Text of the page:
Question about balancing for 5th edition combat.

I have this idea for a new attack. I call it the God Slap, a technique unique to monks that must be learned from studying at the feet of a master. The attack works like any other melee attack. On a hit it reduces the target to 1 HP. However, the attack has the drawback that it causes the user take 5 levels of exhaustion. The user takes this exhaustion even if the attack does not hit, thus hopefully balancing its power.

My question is: in what ways could this technique be broken/abused in the standard 5e ruleset. I'd like to iron out any loopholes before giving it to my players to run wild with.

  • 1
    \$\begingroup\$ bad idea; good question. \$\endgroup\$
    – fectin
    Commented Jan 27 at 14:42

3 Answers 3


It isn't worth it for regular encounters, and takes all the fun out of boss fights.

Five levels of exhaustion is thoroughly debilitating. You can't move, max hit points is halved, and you have disadvantage on all rolls. So you would never use it on typical encounters.

You would only consider using this for a boss fight, but there are two possible outcomes:

  • You miss and screw your teammates by taking yourself out of the fight

  • You hit and screw your teammates by all but finishing the fight, depriving them of the experience of a fun and engaging boss fight.

Either way, you screw your teammates.

There is already a Monk subclass themed after this: Way of the Long Death

The Way of the Long Death monk has a 17th level feature called "Touch of the Long Death":

Starting at 17th level, your touch can channel the energy of death into a creature. As an action, you touch one creature within 5 feet of you, and you expend 1 to 10 ki points. The target must make a Constitution saving throw, and it takes 2d10 necrotic damage per ki point spent on a failed save, or half as much damage on a successful one.

The key difference here is that the maximum damaged is capped to 20d10, which averages 110 damage. There are some high level enemies with low hit points that one might encounter as a 17th+ level party, such as the Demilich with only 80 hit points (who happens to be immune to necrotic damage), but even a successful Touch of the Long Death will only be a portion of the hit points of most boss encounters at this level of play. It does however make a good coup de grace option for when the DM finally tells you "he's lookin pretty rough".


This is not balance.

This is a pretty common mistake in game design. If a small power boost is balanced by a small drawback, then a giant power boost is balanced by massive drawbacks, right? Well... no, not really. It's entirely possible for a mechanic to be broken in two different ways at the same time.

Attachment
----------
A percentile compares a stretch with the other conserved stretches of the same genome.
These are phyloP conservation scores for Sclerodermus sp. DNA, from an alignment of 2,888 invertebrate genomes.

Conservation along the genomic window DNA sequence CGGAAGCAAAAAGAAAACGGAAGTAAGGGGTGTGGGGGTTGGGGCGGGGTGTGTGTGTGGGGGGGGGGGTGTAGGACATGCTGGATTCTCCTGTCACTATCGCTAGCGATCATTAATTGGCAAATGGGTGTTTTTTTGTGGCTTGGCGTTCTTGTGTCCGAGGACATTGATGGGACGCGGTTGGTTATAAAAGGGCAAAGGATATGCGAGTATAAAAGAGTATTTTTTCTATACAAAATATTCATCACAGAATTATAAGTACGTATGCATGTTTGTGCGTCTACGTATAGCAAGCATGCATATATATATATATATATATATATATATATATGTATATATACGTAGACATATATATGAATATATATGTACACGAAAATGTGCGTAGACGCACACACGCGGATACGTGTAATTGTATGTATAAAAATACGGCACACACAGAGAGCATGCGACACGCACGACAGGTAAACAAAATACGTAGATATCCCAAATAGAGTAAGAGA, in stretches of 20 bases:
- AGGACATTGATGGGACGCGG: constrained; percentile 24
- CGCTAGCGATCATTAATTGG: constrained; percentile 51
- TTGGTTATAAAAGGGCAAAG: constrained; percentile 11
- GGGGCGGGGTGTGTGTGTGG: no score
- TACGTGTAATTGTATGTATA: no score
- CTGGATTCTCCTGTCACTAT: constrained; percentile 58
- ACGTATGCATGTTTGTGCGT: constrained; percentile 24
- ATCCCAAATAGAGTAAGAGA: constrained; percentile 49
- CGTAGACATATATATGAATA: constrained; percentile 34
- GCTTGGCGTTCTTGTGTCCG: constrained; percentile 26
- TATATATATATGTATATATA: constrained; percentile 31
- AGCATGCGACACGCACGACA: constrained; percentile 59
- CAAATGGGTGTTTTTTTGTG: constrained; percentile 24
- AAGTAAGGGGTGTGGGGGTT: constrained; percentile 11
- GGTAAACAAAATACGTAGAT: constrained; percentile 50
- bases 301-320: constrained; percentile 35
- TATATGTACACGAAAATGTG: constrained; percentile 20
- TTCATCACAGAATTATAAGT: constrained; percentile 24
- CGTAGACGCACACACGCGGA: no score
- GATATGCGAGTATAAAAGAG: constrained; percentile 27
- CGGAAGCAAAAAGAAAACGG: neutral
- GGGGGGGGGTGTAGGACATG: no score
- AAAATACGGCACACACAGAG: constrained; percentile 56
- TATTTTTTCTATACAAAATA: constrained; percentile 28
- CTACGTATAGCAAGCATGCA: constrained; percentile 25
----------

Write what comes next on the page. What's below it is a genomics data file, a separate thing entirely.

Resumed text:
The extreme case of this would be a character who has one hit point and can kill any creature automatically at a 300-foot range. Is this a balanced character? I hope it's obvious that the answer is no. Depending on your initiative roll, you either trivialize any big monster, or die instantly, with no in-between.

Sure, sometimes in video games you see a "one hit kill" mode as a challenge, but it's not meant to give the intended game experience when you do that; it's a silly thing to do after you've won the game and want to see how good you are at dodging.

That's basically what you've done here. If you hit, you (almost) instantly win the fight; if you miss, you're pretty much gonna die in short order.


Also, consider that everyone else at the table was maybe looking forward to a big climactic battle with the dragon or BBEG or what-have-you. You really think it's cool to say, "Sorry, guys, you can't have fun today, I'm gonna use the God Hand"? I do my best not to say somebody is playing D&D wrong, but this? This is playing D&D wrong.


This is broken -- but already exists.

A Way of the Open Hand monk, at 17th level, gets an ability extremely similar to this: Quivering Palm.

At 17th level, you gain the ability to set up lethal vibrations in someone's body. When you hit a creature with an unarmed strike, you can spend 3 ki points to start these imperceptible vibrations, which last for a number of days equal to your monk level. The vibrations are harmless unless you use your action to end them. To do so, you and the target must be on the same plane of existence. When you use this action, the creature must make a Constitution saving throw. If it fails, it is reduced to 0 hit points. If it succeeds, it takes 10d10 necrotic damage.

The only differences are that it takes longer in your action economy (two actions), it requires both a melee hit and a failed Constitution save, it knocks the target to 0hp instead of 1...and that it only costs 3 ki points, instead of five levels of exhaustion, making it even more broken.

To be clear, I agree with the other commenters that this is unbalanced and unfun. It does at least provide the advantage that if the target makes the Con save, your character is still available to help and participate in the battle. Nevertheless, as it's in the PHB, it's likely to be available in any setting or campaign...until your DM notices how broken it is.


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